SwiftUI Grid

⋅ 10 min read ⋅ SwiftUI Grid WWDC22

Table of Contents

iOS 16 add a new Grid view to SwiftUI.

At first glance, an introduction of a Grid view while we already have a LazyVGrid and LazyHGrid seem like a duplicate in function.

But, unlike its lazy counterpart, a Grid view focus on constructing a simple layout which isn't possible or hard to do with VStack and HStack.

A Grid view arranges child views in rows and columns. This table-like structure makes a layout that is hard to do in vertical and horizontal stacks become easier.

How to use SwiftUI Grid

To use Grid, you populate a grid with GridRow structures.

Each GridRow child views represent each cell/column in a grid view.

In the following example we created a 2x2 grid (two rows and two columns).

struct GridDemo: View {
var body: some View {
Grid() {
GridRow {
Text("Row 1, Column 1")
Text("R 1, C 2")
}
GridRow {
Text("R 2, C 1")
Text("Row 2, Column 2")
}
}
}
}
2x2 grid view.
2x2 grid view.

What is the difference between Grid and nested VStack and HStack

It might look like you can achieve this layout using HStack and VStack, but that is not the case.

Here is an example that we try to replicate Grid with HStack and VStack.

struct GridDemo: View {
var body: some View {
VStack {
HStack {
Text("Row 1, Column 1")
Text("R 1, C 2")
}
HStack {
Text("R 2, C 1")
Text("Row 2, Column 2")
}
}
}
}

Here is the result.

HStack in VStack.
HStack in VStack.

The big different between Grid and HStack/VStack is that each cell/column of HStack isn't related to other rows.

A horizontal stack layout its child without considering other rows while a grid handles row and column creation as a single operation.

As a result, each column in a grid will take the same space across the row.

Grid width and Grid height

Grid width and height grow according to its child view.

  • The grid sets the width of all the cells in a column to match the needs of the column's widest cell.
  • The gird sets the height of the entire row to match the tallest cell in that particular row.

In this example, we put a Color view in the last column. A color view takes as much space as its parent offers.

A grid view also expands as its cell grows.

struct GridDemo: View {
var body: some View {
Grid() {
GridRow {
Text("Row 1, Column 1")
Text("R 1, C 2")
Color.pink
}
GridRow {
Text("R 2, C 1")
Text("Row 2, Column 2")
Color.yellow
}
}
}
}
A grid's width and height grow according to its child.
A grid's width and height grow according to its child.

Child view without GridRow

If you provide a view without a GridRow as an element in the grid's content, it will expand across the grid column.

For example, you can add a Divider between the rows.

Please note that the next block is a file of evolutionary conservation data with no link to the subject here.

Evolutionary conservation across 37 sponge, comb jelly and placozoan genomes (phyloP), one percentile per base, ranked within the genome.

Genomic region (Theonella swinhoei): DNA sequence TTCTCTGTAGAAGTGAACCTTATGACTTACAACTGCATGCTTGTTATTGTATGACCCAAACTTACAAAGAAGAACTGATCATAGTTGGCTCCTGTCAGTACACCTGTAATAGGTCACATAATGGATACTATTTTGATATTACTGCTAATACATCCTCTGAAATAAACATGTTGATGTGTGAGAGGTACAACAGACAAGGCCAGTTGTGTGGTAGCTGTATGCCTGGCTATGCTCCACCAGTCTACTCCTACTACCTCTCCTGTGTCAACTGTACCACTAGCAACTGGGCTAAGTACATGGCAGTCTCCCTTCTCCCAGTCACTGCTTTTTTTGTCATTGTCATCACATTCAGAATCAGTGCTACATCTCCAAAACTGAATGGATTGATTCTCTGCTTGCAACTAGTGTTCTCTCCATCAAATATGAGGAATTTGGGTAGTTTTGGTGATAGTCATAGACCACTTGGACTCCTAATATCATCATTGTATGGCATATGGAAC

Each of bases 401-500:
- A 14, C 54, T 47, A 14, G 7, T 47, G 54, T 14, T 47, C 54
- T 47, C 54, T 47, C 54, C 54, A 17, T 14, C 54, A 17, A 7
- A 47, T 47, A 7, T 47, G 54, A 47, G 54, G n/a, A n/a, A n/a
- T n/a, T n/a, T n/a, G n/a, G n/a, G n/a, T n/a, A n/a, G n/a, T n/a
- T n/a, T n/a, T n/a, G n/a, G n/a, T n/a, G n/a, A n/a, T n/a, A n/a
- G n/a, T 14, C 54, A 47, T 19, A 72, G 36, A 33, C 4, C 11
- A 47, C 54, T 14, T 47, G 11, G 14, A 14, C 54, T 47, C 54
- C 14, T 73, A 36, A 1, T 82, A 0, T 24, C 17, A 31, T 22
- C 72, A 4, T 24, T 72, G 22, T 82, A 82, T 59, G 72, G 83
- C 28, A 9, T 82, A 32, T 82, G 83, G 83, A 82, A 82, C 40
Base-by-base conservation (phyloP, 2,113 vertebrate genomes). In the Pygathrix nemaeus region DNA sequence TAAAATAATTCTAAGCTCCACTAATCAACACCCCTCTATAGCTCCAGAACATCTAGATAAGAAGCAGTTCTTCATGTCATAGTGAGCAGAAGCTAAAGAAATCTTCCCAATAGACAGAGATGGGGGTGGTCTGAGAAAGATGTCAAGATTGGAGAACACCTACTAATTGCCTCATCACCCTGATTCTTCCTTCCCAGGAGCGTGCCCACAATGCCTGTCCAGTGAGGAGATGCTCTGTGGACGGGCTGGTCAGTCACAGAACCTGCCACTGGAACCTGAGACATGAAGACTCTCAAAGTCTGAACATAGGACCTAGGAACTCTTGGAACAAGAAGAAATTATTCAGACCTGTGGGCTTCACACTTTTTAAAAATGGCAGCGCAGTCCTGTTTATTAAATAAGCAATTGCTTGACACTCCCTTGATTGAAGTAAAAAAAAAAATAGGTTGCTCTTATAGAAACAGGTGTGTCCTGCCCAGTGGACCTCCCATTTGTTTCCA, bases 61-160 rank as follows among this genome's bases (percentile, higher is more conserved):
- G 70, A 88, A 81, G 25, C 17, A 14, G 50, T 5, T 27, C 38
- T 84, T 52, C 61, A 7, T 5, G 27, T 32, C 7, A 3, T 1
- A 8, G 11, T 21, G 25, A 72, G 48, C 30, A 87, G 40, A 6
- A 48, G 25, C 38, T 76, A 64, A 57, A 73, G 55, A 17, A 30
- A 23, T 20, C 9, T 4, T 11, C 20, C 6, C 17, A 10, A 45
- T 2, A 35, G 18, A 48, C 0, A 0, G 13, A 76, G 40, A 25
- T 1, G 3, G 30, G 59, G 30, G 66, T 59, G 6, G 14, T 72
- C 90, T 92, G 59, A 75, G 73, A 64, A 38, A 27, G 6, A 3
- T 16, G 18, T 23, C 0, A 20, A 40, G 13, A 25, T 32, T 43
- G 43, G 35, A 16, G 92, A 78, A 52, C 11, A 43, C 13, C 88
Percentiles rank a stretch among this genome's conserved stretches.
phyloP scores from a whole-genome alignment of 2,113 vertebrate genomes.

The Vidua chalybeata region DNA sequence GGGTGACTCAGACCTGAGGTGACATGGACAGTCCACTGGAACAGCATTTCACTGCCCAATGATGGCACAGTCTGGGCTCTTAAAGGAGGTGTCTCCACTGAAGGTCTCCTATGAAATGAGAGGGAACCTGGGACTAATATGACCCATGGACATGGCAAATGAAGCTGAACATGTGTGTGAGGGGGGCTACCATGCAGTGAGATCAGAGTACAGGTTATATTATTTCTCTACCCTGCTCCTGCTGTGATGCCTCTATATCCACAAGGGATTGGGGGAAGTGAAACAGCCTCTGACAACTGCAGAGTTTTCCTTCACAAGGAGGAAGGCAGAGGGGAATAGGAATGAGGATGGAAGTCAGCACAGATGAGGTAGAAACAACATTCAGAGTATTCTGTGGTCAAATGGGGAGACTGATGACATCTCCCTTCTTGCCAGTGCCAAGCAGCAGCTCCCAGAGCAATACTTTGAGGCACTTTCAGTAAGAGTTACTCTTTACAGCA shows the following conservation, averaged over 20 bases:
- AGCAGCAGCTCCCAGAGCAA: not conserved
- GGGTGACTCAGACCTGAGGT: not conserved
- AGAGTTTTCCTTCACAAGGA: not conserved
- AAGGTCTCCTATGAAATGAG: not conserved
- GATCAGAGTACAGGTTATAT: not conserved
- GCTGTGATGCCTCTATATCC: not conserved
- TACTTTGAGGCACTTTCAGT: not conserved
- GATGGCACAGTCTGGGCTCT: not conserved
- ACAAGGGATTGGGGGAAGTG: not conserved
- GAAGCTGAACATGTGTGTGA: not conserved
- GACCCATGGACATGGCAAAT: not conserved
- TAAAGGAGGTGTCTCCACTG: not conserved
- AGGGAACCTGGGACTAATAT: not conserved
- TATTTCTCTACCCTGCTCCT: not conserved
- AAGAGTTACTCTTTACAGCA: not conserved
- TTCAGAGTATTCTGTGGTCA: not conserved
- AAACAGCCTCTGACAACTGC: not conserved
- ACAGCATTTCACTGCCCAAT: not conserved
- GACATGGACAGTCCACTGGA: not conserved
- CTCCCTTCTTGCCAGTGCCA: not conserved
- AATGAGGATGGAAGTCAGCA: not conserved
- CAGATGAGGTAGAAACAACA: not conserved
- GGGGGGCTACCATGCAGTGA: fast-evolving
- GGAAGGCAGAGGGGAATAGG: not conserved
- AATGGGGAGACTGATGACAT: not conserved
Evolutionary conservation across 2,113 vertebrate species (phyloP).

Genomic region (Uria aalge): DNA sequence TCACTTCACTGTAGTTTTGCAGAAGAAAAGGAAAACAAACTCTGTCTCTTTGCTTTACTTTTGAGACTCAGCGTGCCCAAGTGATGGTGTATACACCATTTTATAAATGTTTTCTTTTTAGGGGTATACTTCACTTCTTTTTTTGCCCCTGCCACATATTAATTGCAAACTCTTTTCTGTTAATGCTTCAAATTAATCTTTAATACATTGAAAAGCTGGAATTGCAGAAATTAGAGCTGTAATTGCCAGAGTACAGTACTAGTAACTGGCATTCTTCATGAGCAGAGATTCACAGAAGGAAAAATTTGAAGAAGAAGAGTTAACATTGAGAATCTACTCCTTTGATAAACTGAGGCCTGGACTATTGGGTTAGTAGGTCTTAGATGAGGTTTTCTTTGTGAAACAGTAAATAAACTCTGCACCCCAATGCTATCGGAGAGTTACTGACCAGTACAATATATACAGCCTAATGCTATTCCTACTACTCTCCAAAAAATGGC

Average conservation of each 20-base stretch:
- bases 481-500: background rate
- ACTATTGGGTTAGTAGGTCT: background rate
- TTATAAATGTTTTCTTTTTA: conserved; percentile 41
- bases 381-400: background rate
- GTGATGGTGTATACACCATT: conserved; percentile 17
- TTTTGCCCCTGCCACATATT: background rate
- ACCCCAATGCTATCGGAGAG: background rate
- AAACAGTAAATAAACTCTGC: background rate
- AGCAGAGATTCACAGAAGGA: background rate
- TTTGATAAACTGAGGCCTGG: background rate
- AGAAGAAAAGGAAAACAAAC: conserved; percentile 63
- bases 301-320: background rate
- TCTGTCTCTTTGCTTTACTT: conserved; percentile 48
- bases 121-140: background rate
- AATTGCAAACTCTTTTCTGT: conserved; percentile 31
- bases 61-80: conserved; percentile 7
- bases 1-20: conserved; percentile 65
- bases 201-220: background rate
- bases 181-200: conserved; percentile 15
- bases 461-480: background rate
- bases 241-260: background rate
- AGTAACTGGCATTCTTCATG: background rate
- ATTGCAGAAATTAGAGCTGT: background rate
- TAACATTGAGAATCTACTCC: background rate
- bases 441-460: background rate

struct GridDemo: View {
var body: some View {
Grid() {
GridRow {
Text("Row 1, Column 1")
Text("R 1, C 2")
}
Divider()
GridRow {
Text("R 2, C 1")
Text("Row 2, Column 2")
}
}
}
}

Just like a color view, a divider takes as much horizontal space as its parent offers.

This makes the whole grid wider, which might not be the result you want.

You might want a divider as a decorator and not interfere with the width of the data.

A divider makes a grid expand to full width.
A divider makes a grid expand to full width.

To prevent a flexible view from taking more space than the other cells, add the gridCellUnsizedAxes(_:) view modifier to the view.

This will constrain a divider width to match the size of a grid, which is only enough to cover text views.

struct GridDemo: View {
var body: some View {
Grid() {
GridRow {
Text("Row 1, Column 1")
Text("R 1, C 2")
}
Divider()
.gridCellUnsizedAxes(.horizontal)
GridRow {
Text("R 2, C 1")
Text("Row 2, Column 2")
}
}
}
}
Divider().gridCellUnsizedAxes(.horizontal)
Divider().gridCellUnsizedAxes(.horizontal)

Column Count

Each view in a GridRow represents a column.

If each row has a different number of columns, the grid's columns count will follow the largest number of columns.

The grid adds empty cells to the trailing edge of rows that have fewer columns.

The example below creates three rows with different column counts.

// 1
struct ColorSquare: View {
let color: Color

var body: some View {
color
.frame(width: 50, height: 50)
}
}

struct GridDemo: View {
var body: some View {
Grid {
GridRow {
ForEach(0..<3) { _ in
ColorSquare(color: .pink)
}
}
GridRow {
ForEach(0..<1) { _ in
ColorSquare(color: .yellow)
}
}
GridRow {
ForEach(0..<5) { _ in
ColorSquare(color: .mint)
}
}
}
}
}

1 I create a ColorSquare view to represent each cell.

A number of columns follow the largest number of columns in that grid. If any row has fewer columns, empty cells will be added.

A number of columns follow the largest number of columns in that grid. If any row has fewer columns, empty cells will be added.
A number of columns follow the largest number of columns in that grid. If any row has fewer columns, empty cells will be added.

Blank Cell

By default, if the number of columns is different, the grid adds empty cells to the trailing edge of rows that have fewer columns.

You can control a position of an empty cell by explicit add Color.clear.gridCellUnsizedAxes([.horizontal, .vertical]) in a place where you want to insert an empty cell.

struct GridDemo: View {
var body: some View {
Grid {
GridRow {
Color.clear
.gridCellUnsizedAxes([.horizontal, .vertical])
ForEach(0..<3) { _ in
ColorSquare(color: .pink)
}
}
GridRow {
ColorSquare(color: .yellow)
Color.clear
.gridCellUnsizedAxes([.horizontal, .vertical])
ColorSquare(color: .yellow)
Color.clear
.gridCellUnsizedAxes([.horizontal, .vertical])
ColorSquare(color: .yellow)
}
GridRow {
ForEach(0..<5) { _ in
ColorSquare(color: .mint)
}
}
}
}
}
Use Color.clear to insert an empty cell.
Use Color.clear to insert an empty cell.

Merge Cell

If you want a view to occupy more than one column space, you can specify the number of rows that a cell wants to span into to the gridCellColumns(_:) view modifier.

struct GridDemo: View {
var body: some View {
Grid {
GridRow {
ForEach(0..<3) { _ in
ColorSquare(color: .pink)
}
// 1
ColorSquare(color: .pink)
.gridCellColumns(2)